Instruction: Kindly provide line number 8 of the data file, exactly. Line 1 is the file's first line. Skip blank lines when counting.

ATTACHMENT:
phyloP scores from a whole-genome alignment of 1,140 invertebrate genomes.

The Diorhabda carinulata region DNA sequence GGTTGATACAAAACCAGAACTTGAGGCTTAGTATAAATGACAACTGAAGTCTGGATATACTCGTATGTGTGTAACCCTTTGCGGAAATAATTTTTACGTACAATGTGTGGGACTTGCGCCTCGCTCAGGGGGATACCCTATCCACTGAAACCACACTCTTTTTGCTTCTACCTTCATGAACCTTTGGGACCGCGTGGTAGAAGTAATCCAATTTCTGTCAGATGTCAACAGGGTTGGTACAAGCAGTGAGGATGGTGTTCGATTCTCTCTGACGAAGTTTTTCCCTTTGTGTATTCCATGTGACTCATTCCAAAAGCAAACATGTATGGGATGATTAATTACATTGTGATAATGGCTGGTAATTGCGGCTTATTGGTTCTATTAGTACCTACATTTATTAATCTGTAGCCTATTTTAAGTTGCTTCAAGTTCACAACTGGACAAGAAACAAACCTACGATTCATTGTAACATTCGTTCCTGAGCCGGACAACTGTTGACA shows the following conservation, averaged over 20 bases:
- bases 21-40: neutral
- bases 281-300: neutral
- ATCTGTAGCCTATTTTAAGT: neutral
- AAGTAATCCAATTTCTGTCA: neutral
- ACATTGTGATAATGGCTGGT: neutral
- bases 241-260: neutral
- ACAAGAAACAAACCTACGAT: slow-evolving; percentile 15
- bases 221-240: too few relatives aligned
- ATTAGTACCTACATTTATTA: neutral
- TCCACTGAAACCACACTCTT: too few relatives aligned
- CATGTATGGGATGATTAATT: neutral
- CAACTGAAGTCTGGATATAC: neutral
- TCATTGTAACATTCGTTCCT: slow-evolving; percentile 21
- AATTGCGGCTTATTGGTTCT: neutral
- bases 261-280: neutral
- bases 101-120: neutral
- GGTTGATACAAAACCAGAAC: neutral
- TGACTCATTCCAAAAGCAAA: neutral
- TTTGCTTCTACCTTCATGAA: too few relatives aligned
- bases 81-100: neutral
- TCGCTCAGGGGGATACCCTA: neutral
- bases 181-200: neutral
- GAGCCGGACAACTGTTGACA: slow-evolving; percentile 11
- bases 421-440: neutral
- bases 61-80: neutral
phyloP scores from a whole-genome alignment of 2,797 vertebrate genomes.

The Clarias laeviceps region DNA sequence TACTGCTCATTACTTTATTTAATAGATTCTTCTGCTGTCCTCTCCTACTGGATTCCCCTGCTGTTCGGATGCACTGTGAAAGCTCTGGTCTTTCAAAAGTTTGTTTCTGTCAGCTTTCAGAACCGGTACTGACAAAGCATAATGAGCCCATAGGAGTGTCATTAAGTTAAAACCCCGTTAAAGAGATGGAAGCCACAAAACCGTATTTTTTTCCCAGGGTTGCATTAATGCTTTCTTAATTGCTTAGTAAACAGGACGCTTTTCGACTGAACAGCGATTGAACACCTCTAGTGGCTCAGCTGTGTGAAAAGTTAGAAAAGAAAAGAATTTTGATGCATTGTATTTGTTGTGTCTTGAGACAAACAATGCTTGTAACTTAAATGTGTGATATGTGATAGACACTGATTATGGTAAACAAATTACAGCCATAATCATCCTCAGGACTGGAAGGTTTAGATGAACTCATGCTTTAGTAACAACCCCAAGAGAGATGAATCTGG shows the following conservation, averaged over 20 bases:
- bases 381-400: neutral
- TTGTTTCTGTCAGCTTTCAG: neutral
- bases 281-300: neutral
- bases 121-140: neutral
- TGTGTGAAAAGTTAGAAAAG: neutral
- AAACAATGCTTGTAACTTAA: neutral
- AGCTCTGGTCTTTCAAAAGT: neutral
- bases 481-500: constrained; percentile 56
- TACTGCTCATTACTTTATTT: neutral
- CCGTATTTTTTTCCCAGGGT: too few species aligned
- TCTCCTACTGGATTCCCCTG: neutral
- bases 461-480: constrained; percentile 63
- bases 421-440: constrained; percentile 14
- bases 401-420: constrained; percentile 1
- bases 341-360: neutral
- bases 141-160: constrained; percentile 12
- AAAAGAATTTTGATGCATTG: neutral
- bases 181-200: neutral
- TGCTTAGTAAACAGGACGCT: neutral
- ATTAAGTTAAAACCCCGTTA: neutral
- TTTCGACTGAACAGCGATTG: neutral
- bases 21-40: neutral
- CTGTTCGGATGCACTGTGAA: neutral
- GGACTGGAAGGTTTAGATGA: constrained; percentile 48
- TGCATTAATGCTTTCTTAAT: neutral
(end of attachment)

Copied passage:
- bases 241-260: neutral